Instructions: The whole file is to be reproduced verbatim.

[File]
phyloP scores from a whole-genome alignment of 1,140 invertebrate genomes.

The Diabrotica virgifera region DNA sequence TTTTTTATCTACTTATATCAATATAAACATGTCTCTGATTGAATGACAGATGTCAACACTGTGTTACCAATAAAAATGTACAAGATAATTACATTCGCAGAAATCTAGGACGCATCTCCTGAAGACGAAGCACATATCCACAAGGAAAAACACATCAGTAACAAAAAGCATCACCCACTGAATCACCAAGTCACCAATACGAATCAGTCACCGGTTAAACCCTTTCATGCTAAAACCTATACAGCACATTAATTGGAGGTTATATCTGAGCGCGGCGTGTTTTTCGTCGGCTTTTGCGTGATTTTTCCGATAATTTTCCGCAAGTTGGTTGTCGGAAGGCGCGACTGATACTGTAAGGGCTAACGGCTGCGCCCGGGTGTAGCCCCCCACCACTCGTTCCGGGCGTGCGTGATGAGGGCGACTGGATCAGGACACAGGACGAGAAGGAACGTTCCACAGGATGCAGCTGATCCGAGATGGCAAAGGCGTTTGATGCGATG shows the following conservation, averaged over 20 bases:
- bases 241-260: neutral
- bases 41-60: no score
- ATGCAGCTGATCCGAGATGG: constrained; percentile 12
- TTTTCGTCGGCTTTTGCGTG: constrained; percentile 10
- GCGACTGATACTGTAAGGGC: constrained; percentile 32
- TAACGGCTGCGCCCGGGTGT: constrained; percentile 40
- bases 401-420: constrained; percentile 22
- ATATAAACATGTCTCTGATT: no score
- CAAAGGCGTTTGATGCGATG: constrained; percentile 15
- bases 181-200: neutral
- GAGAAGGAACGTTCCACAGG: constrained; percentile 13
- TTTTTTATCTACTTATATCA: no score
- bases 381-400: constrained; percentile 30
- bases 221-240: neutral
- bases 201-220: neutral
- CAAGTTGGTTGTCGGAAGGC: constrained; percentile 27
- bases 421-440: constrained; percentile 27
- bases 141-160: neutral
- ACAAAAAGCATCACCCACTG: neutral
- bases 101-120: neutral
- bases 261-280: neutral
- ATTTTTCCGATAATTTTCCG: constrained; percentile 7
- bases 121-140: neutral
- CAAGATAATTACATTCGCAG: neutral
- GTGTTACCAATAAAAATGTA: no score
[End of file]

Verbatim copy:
phyloP scores from a whole-genome alignment of 1,140 invertebrate genomes.

The Diabrotica virgifera region DNA sequence TTTTTTATCTACTTATATCAATATAAACATGTCTCTGATTGAATGACAGATGTCAACACTGTGTTACCAATAAAAATGTACAAGATAATTACATTCGCAGAAATCTAGGACGCATCTCCTGAAGACGAAGCACATATCCACAAGGAAAAACACATCAGTAACAAAAAGCATCACCCACTGAATCACCAAGTCACCAATACGAATCAGTCACCGGTTAAACCCTTTCATGCTAAAACCTATACAGCACATTAATTGGAGGTTATATCTGAGCGCGGCGTGTTTTTCGTCGGCTTTTGCGTGATTTTTCCGATAATTTTCCGCAAGTTGGTTGTCGGAAGGCGCGACTGATACTGTAAGGGCTAACGGCTGCGCCCGGGTGTAGCCCCCCACCACTCGTTCCGGGCGTGCGTGATGAGGGCGACTGGATCAGGACACAGGACGAGAAGGAACGTTCCACAGGATGCAGCTGATCCGAGATGGCAAAGGCGTTTGATGCGATG shows the following conservation, averaged over 20 bases:
- bases 241-260: neutral
- bases 41-60: no score
- ATGCAGCTGATCCGAGATGG: constrained; percentile 12
- TTTTCGTCGGCTTTTGCGTG: constrained; percentile 10
- GCGACTGATACTGTAAGGGC: constrained; percentile 32
- TAACGGCTGCGCCCGGGTGT: constrained; percentile 40
- bases 401-420: constrained; percentile 22
- ATATAAACATGTCTCTGATT: no score
- CAAAGGCGTTTGATGCGATG: constrained; percentile 15
- bases 181-200: neutral
- GAGAAGGAACGTTCCACAGG: constrained; percentile 13
- TTTTTTATCTACTTATATCA: no score
- bases 381-400: constrained; percentile 30
- bases 221-240: neutral
- bases 201-220: neutral
- CAAGTTGGTTGTCGGAAGGC: constrained; percentile 27
- bases 421-440: constrained; percentile 27
- bases 141-160: neutral
- ACAAAAAGCATCACCCACTG: neutral
- bases 101-120: neutral
- bases 261-280: neutral
- ATTTTTCCGATAATTTTCCG: constrained; percentile 7
- bases 121-140: neutral
- CAAGATAATTACATTCGCAG: neutral
- GTGTTACCAATAAAAATGTA: no score